For their fifth studio album, ELP decided to double it up; two records, four sides. The first three sides focused on the individual writing and arrangement talents of Keith Emerson (keyboards), Greg Lake (guitar and bass) and Carl Palmer (percussion). Side four focused on the collective creativity of all three members.
The album starts off with what is my favorite track (and side) on the double album: Emerson’s “Piano Concerto No. 1”. This is most often where the accusations of pretentiousness come in for “Works Volume One”. I mean, how dare a rock and roller write and classical music! What could they possibly know about treal music? And then to perform it with the London Philharmonic Orchestra! That’s blasphemy! Well, at least it was to most traditionalists. But true to any composer of any era, Emerson incorporated influences past and present. He pushed the boundaries of classical music, incorporating jazz chords and structures into the fold. I’m convinced it’s nothing Beethoven, Bach, Mozart, or any other classical master wouldn’t have attempted had they been exposed to Charlie Parker, Thelonious Monk, Miles Davis, John Coltrane, and other jazz greats.
Greg Lake’s side is fairly straight forward acoustic singer/songwriter material. Although there are a few moments that ventures outside that territory. “C’est La Vie”, with its french bistro middle section is one of the more notable.
As one would expect, Carl Palmer’s side consists mainly of compositions with rhythmic complexities. Not surprising for a percussionist. His selections lean heavily on polyrhythms, leaning more into modern jazz territory than that of rock.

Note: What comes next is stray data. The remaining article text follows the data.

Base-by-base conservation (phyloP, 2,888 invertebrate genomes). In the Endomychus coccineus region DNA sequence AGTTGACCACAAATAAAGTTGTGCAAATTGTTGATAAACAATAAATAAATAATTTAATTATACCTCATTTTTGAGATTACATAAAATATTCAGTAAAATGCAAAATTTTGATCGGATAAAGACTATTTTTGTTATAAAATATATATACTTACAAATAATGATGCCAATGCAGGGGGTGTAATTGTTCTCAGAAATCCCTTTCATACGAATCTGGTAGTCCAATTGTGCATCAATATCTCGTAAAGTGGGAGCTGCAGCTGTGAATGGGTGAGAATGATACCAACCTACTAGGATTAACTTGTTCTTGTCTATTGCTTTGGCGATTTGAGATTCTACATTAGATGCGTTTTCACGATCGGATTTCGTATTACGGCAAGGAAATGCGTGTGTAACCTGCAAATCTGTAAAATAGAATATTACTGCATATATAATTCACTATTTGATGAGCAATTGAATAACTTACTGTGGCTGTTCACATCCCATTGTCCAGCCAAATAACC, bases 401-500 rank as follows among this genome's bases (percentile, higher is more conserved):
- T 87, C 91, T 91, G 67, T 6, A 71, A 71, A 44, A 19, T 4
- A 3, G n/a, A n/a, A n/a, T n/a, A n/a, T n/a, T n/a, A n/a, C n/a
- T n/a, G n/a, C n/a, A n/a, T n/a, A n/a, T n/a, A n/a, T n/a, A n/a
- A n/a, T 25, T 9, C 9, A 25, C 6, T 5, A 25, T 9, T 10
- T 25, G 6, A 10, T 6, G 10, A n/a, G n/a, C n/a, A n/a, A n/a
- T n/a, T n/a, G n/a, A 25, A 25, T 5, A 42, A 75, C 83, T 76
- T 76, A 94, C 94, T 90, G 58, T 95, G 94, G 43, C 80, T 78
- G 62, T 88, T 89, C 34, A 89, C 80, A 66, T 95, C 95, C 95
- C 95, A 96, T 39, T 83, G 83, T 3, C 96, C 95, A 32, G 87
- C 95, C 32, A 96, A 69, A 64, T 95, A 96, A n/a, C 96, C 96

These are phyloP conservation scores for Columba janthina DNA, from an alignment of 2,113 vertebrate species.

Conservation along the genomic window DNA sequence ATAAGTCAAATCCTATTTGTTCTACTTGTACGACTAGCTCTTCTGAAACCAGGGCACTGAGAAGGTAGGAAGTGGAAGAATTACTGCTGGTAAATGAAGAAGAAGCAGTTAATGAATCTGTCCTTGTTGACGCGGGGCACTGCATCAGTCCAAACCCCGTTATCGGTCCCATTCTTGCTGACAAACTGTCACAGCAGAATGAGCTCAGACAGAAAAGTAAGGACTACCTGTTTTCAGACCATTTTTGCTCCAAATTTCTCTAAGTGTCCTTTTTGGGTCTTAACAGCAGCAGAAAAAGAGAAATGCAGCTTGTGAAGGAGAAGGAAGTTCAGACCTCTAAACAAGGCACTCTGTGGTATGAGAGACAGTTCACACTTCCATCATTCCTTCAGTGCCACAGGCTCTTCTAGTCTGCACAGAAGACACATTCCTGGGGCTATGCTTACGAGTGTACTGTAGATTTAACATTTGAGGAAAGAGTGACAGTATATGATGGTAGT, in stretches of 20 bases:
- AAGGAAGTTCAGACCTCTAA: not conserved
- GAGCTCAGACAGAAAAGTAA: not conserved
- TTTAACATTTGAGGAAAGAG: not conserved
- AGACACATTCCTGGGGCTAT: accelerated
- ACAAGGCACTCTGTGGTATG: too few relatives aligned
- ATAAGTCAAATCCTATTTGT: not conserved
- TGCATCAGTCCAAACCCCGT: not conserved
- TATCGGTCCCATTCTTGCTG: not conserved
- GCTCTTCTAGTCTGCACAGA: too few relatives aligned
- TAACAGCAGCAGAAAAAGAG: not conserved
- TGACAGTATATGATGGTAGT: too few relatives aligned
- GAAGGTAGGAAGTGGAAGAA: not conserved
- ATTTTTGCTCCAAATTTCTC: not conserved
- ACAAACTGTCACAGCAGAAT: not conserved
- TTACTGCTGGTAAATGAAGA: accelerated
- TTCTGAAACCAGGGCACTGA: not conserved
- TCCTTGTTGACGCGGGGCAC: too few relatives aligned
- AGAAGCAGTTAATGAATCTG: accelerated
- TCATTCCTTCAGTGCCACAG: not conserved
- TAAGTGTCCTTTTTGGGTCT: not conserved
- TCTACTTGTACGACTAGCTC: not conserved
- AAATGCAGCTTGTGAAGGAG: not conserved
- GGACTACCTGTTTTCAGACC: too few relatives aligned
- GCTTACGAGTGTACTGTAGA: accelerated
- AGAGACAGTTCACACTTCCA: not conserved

Side four highlights all these elements coming together cohesively in two
extended progressive rock performances. “Fanfare for the Common Man” is a piece written by the 20th century “Dean of American Composers”, Aaron Copeland. Arranged by ELP, the epic takes on an urgency that transposes classical and rock music. Pirates is an equally esoteric piece that closes out the album. A record that not only highlights the musical passions of each member of ELP, but equally showcases the collective synergy they exhume together.
Glasnost. A Russian term meaning transparency and openness often associated with the end of the cold war era between the USA and Russia. It happened in the late 1980s when Ronald Reagan and Mikhail Gorbachev headed the two most powerful countries in the world. Tensions were relaxing between the two superpowers.
In 1988, as a gesture of peace and cooperation between the nations of the Western world, Paul McCartney made arrangements to have a studio jam session that was done while prepping for his next album pressed and released only in Russia. It was didn’t take it long to become a huge success in Russia. It also didn’t take long for copies to be smuggled out of Russia and sell upwards of $100 in the US and the UK.
“Снова в СССР” is Russian for “Back in the USSR”. The album is a collection of covers performed by McCartney and his band. They are in top form, playing all the songs live in the studio which give the album a very unique feel. It’s easy to pick up on the joyous vibe between McCartney and his band just having fun playing familiar songs.
“Снова в СССР” is one of my favorite albums by Paul McCartney and not because of its scarcity. Actually, it’s not that scarce any more. In order to prevent the smuggling across the border, “The Russian Album”, as it became known, was released to the rest of the world in 1991. This copy however is not one of the reissues; it’s one of the original russian copies.
In a 2009 interview, Florence Welch cited Grace Slick of Jefferson Airplane as one of her musical heroes, specifically noting the song “White Rabbit” as having changed her life. I knew there was a good reason I love Florence + The Machine’s music so much.
Although decades separate the music both women created, I hear a lot of Grace Slick in Florence Welch. Sure, there are differences. Florence Welch isn’t one to copy; she is too much of a true artist. Still, the vocal stylings of Grace Slick are impossible to not notice in Florence’s voice. The same goes for the independent “f*ck you, we do what we want” attitude of both in regards to their music.